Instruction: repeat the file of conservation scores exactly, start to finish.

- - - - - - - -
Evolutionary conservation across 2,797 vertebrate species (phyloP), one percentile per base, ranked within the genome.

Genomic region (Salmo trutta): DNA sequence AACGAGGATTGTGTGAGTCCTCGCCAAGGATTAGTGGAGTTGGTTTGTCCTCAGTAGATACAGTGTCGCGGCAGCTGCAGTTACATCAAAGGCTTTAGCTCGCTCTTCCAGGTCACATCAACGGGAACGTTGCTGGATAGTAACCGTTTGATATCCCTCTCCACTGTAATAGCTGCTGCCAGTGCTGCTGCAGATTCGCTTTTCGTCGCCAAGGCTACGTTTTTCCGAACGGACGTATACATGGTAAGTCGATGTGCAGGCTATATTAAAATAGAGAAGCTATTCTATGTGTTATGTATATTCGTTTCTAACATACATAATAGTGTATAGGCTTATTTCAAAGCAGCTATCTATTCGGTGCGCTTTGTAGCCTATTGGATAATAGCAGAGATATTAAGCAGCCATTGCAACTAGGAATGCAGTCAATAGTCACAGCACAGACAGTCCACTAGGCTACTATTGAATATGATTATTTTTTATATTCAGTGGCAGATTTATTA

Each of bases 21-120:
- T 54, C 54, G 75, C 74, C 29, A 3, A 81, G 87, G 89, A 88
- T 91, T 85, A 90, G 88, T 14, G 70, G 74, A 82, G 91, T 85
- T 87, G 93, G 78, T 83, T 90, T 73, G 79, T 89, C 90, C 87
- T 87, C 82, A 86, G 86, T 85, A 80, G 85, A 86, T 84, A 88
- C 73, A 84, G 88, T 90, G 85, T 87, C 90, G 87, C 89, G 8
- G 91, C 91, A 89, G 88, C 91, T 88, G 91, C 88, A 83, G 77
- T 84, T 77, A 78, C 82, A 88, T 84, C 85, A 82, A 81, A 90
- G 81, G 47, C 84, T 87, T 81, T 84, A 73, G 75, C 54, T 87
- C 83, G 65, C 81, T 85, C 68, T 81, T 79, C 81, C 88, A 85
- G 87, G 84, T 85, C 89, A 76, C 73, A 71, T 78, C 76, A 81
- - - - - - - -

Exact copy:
Evolutionary conservation across 2,797 vertebrate species (phyloP), one percentile per base, ranked within the genome.

Genomic region (Salmo trutta): DNA sequence AACGAGGATTGTGTGAGTCCTCGCCAAGGATTAGTGGAGTTGGTTTGTCCTCAGTAGATACAGTGTCGCGGCAGCTGCAGTTACATCAAAGGCTTTAGCTCGCTCTTCCAGGTCACATCAACGGGAACGTTGCTGGATAGTAACCGTTTGATATCCCTCTCCACTGTAATAGCTGCTGCCAGTGCTGCTGCAGATTCGCTTTTCGTCGCCAAGGCTACGTTTTTCCGAACGGACGTATACATGGTAAGTCGATGTGCAGGCTATATTAAAATAGAGAAGCTATTCTATGTGTTATGTATATTCGTTTCTAACATACATAATAGTGTATAGGCTTATTTCAAAGCAGCTATCTATTCGGTGCGCTTTGTAGCCTATTGGATAATAGCAGAGATATTAAGCAGCCATTGCAACTAGGAATGCAGTCAATAGTCACAGCACAGACAGTCCACTAGGCTACTATTGAATATGATTATTTTTTATATTCAGTGGCAGATTTATTA

Each of bases 21-120:
- T 54, C 54, G 75, C 74, C 29, A 3, A 81, G 87, G 89, A 88
- T 91, T 85, A 90, G 88, T 14, G 70, G 74, A 82, G 91, T 85
- T 87, G 93, G 78, T 83, T 90, T 73, G 79, T 89, C 90, C 87
- T 87, C 82, A 86, G 86, T 85, A 80, G 85, A 86, T 84, A 88
- C 73, A 84, G 88, T 90, G 85, T 87, C 90, G 87, C 89, G 8
- G 91, C 91, A 89, G 88, C 91, T 88, G 91, C 88, A 83, G 77
- T 84, T 77, A 78, C 82, A 88, T 84, C 85, A 82, A 81, A 90
- G 81, G 47, C 84, T 87, T 81, T 84, A 73, G 75, C 54, T 87
- C 83, G 65, C 81, T 85, C 68, T 81, T 79, C 81, C 88, A 85
- G 87, G 84, T 85, C 89, A 76, C 73, A 71, T 78, C 76, A 81